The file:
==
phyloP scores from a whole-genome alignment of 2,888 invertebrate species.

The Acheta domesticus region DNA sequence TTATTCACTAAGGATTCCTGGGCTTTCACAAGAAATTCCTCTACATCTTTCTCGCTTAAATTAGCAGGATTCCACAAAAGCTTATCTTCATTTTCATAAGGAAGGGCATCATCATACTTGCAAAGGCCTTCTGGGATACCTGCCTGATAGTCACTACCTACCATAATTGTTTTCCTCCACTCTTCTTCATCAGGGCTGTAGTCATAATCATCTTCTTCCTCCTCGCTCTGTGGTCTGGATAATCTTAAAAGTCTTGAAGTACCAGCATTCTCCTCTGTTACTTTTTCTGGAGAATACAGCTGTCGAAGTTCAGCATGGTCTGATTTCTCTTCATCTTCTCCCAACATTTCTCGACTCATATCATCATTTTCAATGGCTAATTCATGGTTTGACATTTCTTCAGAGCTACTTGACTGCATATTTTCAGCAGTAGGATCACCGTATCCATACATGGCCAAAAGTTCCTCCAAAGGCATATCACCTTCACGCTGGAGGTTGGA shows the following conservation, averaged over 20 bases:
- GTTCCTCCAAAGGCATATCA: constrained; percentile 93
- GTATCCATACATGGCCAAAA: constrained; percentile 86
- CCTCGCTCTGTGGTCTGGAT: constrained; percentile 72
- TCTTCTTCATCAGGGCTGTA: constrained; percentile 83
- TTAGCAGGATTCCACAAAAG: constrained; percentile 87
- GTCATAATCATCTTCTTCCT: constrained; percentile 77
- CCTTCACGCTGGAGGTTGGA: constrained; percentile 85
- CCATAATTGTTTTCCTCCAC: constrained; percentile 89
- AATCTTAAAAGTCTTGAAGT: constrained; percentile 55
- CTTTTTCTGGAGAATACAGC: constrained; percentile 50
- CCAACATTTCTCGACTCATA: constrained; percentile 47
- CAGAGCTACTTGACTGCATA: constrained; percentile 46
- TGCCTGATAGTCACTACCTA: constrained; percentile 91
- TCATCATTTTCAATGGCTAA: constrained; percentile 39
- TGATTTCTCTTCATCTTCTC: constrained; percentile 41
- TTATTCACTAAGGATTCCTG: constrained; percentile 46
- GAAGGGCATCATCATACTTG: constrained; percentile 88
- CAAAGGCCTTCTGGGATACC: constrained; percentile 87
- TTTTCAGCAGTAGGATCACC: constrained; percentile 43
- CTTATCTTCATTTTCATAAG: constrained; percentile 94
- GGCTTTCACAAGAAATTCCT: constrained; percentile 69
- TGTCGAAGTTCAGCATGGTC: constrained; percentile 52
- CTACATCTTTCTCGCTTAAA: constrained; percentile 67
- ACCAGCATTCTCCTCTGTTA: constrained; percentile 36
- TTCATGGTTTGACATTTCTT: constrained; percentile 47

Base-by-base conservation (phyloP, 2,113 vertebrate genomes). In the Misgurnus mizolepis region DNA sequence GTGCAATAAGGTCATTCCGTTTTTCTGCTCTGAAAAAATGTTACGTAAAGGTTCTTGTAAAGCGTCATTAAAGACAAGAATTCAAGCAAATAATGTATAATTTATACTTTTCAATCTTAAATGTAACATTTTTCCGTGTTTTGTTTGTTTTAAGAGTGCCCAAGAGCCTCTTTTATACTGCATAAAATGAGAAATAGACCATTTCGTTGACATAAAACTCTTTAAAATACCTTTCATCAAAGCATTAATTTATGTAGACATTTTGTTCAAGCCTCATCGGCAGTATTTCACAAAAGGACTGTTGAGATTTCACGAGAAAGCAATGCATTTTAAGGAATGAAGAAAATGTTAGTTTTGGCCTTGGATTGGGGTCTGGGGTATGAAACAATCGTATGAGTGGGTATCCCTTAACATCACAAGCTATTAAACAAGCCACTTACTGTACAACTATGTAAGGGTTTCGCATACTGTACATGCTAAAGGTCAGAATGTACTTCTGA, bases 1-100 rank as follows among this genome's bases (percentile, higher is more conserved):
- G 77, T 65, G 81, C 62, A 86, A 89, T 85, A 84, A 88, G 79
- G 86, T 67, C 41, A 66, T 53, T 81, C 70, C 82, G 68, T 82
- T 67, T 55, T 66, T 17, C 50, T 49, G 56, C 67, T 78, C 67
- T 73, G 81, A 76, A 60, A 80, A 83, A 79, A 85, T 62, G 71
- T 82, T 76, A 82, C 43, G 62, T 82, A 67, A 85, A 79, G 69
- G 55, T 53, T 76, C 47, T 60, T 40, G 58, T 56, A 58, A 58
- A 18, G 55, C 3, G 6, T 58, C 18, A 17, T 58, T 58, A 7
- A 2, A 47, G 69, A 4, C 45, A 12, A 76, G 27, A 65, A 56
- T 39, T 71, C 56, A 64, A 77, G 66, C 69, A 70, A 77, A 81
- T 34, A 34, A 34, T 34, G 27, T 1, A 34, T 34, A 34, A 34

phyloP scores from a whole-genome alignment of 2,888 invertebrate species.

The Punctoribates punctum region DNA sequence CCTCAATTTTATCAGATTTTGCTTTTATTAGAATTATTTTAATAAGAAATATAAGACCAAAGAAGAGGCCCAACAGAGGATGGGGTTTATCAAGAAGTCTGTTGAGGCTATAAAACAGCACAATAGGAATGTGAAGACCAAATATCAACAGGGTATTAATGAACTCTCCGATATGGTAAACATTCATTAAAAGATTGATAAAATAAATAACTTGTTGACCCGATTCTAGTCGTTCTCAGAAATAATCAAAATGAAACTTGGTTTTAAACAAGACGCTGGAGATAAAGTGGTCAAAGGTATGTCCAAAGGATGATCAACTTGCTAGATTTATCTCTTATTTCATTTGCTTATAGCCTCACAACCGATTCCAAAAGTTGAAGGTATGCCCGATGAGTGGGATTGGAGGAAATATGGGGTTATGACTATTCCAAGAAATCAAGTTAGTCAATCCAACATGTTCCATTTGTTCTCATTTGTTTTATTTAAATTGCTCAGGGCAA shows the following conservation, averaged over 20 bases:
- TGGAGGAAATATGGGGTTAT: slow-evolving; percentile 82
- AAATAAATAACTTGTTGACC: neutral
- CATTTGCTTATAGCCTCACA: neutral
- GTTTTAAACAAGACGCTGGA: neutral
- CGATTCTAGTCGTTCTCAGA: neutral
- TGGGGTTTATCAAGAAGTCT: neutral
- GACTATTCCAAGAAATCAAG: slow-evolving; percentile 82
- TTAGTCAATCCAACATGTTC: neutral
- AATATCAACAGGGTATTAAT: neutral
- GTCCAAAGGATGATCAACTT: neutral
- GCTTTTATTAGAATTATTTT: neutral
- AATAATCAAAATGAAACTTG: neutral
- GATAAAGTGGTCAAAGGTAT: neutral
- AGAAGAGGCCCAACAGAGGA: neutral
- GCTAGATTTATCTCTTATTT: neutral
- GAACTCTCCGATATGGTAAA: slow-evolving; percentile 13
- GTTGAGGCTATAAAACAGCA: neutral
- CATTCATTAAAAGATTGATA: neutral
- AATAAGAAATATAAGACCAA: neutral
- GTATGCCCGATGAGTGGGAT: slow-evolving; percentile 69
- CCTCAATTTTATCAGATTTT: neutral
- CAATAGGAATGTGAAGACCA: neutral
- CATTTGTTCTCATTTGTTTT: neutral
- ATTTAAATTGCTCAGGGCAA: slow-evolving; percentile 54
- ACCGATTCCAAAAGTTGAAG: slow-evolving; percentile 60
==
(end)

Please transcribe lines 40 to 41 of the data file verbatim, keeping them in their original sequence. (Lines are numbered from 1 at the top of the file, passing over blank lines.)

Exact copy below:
The Punctoribates punctum region DNA sequence CCTCAATTTTATCAGATTTTGCTTTTATTAGAATTATTTTAATAAGAAATATAAGACCAAAGAAGAGGCCCAACAGAGGATGGGGTTTATCAAGAAGTCTGTTGAGGCTATAAAACAGCACAATAGGAATGTGAAGACCAAATATCAACAGGGTATTAATGAACTCTCCGATATGGTAAACATTCATTAAAAGATTGATAAAATAAATAACTTGTTGACCCGATTCTAGTCGTTCTCAGAAATAATCAAAATGAAACTTGGTTTTAAACAAGACGCTGGAGATAAAGTGGTCAAAGGTATGTCCAAAGGATGATCAACTTGCTAGATTTATCTCTTATTTCATTTGCTTATAGCCTCACAACCGATTCCAAAAGTTGAAGGTATGCCCGATGAGTGGGATTGGAGGAAATATGGGGTTATGACTATTCCAAGAAATCAAGTTAGTCAATCCAACATGTTCCATTTGTTCTCATTTGTTTTATTTAAATTGCTCAGGGCAA shows the following conservation, averaged over 20 bases:
- TGGAGGAAATATGGGGTTAT: slow-evolving; percentile 82